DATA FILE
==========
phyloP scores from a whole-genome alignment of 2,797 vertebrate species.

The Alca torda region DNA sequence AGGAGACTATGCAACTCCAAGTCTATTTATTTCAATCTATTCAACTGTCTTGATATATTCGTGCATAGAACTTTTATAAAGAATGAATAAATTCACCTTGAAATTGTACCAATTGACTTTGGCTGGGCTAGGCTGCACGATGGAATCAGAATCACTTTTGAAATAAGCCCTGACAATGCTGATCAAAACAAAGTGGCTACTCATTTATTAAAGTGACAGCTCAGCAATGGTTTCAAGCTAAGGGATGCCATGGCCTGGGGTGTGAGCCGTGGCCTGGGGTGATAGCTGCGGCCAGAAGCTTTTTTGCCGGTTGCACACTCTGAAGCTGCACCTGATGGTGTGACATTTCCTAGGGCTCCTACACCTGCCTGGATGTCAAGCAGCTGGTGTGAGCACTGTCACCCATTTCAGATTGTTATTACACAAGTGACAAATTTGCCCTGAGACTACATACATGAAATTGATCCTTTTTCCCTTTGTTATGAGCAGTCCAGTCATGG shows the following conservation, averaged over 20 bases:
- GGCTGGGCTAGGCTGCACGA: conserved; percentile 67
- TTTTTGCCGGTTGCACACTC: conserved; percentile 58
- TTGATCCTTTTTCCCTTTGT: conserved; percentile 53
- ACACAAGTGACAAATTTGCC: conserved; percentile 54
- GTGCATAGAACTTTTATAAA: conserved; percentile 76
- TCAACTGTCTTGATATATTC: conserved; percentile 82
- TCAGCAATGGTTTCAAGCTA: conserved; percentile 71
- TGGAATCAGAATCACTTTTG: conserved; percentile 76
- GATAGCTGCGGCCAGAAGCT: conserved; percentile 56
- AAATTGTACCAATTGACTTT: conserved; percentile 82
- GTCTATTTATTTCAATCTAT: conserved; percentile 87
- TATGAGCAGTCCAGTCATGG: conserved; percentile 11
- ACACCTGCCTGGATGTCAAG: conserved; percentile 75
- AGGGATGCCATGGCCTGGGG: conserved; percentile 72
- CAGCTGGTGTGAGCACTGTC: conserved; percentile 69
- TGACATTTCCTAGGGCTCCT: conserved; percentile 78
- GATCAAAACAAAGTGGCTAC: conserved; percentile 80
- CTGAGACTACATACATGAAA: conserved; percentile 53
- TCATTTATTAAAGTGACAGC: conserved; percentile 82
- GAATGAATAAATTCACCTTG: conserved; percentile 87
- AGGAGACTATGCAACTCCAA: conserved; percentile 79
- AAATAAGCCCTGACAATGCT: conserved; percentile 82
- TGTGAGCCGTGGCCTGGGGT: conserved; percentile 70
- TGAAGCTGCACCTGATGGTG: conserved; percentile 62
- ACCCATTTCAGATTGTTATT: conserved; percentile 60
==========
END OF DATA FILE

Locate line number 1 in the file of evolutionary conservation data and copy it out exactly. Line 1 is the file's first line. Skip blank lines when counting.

phyloP scores from a whole-genome alignment of 2,797 vertebrate species.